Étienne Balibar's term for the prevalent new modality of racism he calls ‘racism without race’, which emerged in the 1970s. Whereas racism used to be premised on the idea of race as biological heredity, now in the postcolonial era it tends to be focused on ‘cultural differences’. It surfaces in debates about immigration, assimilation, and multiculturalism and although its tone tends to be respectful its intent is always to preserve the pillars of racial segregation both ideologically and practically. Indeed, the very question of whether or not immigration might cause ‘cultural’ difficulties (whatever form these might take—e.g. the loss of cultural distinctness, or dilution of tradition) is neo-racist in form according to Balibar. Samuel P. Huntington's highly influential The Clash of Civilizations and the Remaking of the World Order (1998) is a highly sophisticated example of neo-racism inasmuch as it insists on the universality and immutability of ethnic characteristics.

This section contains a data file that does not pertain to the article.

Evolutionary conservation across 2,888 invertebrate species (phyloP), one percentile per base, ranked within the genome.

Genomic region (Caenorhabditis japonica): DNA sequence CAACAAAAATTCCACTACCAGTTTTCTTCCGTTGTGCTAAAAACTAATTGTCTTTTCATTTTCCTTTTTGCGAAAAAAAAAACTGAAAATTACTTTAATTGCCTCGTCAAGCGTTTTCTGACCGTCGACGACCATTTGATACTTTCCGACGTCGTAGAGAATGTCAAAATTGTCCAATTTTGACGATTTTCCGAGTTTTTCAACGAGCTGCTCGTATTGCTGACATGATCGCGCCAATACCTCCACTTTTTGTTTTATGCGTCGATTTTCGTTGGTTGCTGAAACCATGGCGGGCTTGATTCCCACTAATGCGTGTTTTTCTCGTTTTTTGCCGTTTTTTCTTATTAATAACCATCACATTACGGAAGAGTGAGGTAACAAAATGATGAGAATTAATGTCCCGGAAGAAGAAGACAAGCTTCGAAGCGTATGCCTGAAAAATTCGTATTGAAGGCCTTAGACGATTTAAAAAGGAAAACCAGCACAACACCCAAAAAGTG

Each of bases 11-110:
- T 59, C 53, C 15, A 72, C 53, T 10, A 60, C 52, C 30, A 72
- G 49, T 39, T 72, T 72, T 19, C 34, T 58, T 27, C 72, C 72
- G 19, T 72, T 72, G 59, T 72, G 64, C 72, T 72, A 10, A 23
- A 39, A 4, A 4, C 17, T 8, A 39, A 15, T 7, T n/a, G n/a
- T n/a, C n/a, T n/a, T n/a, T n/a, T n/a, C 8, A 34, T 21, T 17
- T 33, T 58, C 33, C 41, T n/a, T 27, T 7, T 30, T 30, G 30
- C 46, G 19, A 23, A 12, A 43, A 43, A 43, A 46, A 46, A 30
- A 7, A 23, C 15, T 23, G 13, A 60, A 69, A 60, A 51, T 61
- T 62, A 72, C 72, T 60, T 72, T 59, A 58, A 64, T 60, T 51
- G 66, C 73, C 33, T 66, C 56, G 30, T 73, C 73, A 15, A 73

Ê. Balibar and I. Wallerstein Race, nation, classe: les identités ambiguës (1988), translated as Race, Nation, Class: Ambiguous Identities (1991).